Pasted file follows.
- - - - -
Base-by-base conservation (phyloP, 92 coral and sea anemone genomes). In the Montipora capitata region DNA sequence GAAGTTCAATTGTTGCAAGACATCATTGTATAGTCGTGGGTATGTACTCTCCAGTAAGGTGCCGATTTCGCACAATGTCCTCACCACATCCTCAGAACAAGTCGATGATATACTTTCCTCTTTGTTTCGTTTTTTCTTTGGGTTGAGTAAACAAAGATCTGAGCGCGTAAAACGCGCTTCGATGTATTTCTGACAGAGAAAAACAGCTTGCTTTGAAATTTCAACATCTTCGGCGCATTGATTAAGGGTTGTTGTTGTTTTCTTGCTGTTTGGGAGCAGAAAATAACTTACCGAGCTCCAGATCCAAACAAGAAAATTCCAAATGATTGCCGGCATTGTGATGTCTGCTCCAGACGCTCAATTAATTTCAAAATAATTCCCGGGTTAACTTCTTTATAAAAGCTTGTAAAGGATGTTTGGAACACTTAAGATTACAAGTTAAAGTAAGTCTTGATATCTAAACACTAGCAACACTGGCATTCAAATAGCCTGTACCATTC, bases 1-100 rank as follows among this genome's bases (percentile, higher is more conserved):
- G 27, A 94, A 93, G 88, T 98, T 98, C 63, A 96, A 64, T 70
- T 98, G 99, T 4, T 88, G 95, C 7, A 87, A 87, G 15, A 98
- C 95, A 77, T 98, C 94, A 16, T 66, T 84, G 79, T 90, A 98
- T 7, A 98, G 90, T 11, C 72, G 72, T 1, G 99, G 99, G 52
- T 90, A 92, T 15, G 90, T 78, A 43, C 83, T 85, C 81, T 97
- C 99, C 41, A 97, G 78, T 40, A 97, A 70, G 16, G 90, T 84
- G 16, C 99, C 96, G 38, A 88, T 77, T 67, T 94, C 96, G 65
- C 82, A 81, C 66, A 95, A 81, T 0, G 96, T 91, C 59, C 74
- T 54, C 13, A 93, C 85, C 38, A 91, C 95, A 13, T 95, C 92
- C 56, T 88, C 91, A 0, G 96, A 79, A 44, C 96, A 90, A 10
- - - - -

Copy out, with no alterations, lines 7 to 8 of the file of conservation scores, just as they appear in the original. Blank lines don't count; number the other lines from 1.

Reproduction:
- C 99, C 41, A 97, G 78, T 40, A 97, A 70, G 16, G 90, T 84
- G 16, C 99, C 96, G 38, A 88, T 77, T 67, T 94, C 96, G 65